Added sugars are sugars that are not found naturally in a food and are added during food processing, preparation, or even at the table before eating. It is known that extra added sugar in the diet can contribute to health conditions such as obesity, diabetes, and even heart disease. What many people don’t know about, however, are the small changes we can make to greatly decrease the amount of added sugar we eat or drink.

Read the Food Label. Dietary Guidelines for Americans 2015-2020 suggests we consume less than 10 percent of our daily calories from added sugars, but most of us are eating much more than that. If you’re eating from a package, take a look at the amount of sugar in the product. The food label is a resource that allows us to make informed decisions about what we eat. If a product contains a lot of added sugar, opt for another brand with less sugar or choose another food entirely. This will not only cut out some of the added sugar, but also cut a few of those extra calories as well.

Understand the Food Label Changes. Did you know that the FDA is making changes to the Nutrition Facts label for foods? In addition to other changes, food manufacturers will now be required to state the amount of added sugars (in grams) that are present in packaged foods. These changes will be implemented within the next year and may already be found on the labels of some foods at your grocery store. This change will allow us to keep track of the added sugars we consume every day, and teach us about the sugars in foods we are already buying so we can make changes if needed.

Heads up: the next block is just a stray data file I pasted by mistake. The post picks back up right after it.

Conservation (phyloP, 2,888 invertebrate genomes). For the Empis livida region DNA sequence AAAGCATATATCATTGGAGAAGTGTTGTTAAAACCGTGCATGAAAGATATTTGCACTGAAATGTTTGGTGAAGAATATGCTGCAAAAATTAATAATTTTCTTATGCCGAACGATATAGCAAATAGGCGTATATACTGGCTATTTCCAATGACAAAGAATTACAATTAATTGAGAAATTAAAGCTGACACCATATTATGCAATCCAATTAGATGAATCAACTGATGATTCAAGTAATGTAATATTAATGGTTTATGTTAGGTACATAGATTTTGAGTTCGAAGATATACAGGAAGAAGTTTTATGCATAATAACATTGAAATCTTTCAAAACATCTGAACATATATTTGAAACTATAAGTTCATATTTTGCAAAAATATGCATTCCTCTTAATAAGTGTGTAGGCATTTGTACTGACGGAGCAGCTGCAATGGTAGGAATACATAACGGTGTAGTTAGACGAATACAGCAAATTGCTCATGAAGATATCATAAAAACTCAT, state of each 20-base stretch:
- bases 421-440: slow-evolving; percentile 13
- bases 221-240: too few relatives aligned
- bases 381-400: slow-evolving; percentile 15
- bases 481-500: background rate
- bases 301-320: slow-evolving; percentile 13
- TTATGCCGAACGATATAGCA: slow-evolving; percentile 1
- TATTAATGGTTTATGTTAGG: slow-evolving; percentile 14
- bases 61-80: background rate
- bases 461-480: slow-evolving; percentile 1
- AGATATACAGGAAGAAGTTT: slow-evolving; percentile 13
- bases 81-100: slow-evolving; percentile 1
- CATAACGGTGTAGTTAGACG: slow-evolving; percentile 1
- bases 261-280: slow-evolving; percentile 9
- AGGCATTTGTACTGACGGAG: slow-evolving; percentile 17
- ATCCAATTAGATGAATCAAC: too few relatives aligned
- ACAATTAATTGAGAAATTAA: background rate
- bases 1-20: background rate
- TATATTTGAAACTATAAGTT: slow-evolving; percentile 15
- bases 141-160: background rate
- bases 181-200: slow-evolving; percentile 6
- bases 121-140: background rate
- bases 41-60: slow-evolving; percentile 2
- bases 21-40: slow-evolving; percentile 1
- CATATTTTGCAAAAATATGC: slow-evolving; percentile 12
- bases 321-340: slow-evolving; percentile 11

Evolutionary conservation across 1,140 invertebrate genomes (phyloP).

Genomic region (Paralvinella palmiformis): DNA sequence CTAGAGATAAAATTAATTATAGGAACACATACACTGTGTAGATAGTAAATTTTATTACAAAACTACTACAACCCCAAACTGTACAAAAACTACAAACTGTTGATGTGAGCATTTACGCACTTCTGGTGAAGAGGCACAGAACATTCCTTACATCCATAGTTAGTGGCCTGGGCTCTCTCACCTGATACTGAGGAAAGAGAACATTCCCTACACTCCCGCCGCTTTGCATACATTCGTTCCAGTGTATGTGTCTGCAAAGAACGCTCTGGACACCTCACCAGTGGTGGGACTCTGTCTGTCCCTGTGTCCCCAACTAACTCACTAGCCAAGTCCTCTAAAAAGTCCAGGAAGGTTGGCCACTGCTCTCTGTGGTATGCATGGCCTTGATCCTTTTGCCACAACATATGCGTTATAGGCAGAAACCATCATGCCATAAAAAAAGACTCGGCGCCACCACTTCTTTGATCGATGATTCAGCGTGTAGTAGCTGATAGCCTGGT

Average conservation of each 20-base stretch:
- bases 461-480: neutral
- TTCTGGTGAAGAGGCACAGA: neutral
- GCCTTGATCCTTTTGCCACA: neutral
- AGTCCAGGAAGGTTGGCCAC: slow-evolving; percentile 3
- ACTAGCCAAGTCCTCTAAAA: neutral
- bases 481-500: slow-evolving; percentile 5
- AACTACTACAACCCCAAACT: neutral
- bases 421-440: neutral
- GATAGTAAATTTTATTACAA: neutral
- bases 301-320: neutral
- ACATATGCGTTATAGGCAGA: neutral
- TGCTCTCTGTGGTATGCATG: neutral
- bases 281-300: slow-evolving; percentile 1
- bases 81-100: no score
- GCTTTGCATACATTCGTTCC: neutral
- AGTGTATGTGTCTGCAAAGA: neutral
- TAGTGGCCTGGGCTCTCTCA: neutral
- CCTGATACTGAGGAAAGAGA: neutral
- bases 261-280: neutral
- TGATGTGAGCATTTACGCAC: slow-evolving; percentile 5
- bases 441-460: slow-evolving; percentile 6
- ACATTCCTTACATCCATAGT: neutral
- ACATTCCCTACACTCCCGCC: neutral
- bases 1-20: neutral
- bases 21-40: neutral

Ingredient Lists. In addition to looking at the food label, it is also useful to look at the ingredient list on packaged foods. This list contains the ingredients in order of descending weight. So, if sugar is one of the first ingredients in the product, it likely contains a good amount of it. Unfortunately, there are over 50 names for added sugar and they aren’t always easy to identify in the ingredient list. Don’t worry — do your best to avoid the unnecessary added sugars and know that it is OK to eat a small amount daily!

Opt for Natural Sugars. Are you looking to satisfy your sweet tooth? Instead of picking up that baked good or candy bar, choose a snack with a natural source of sugar, such as fruits, vegetables, low-fat dairy products, or even whole grains. These will help with blood sugar regulation and provide the protein and fiber that makes us feel satisfied for longer.

Chelsie Howe is a certified wellness coach at UnityPoint Health–Trinity.

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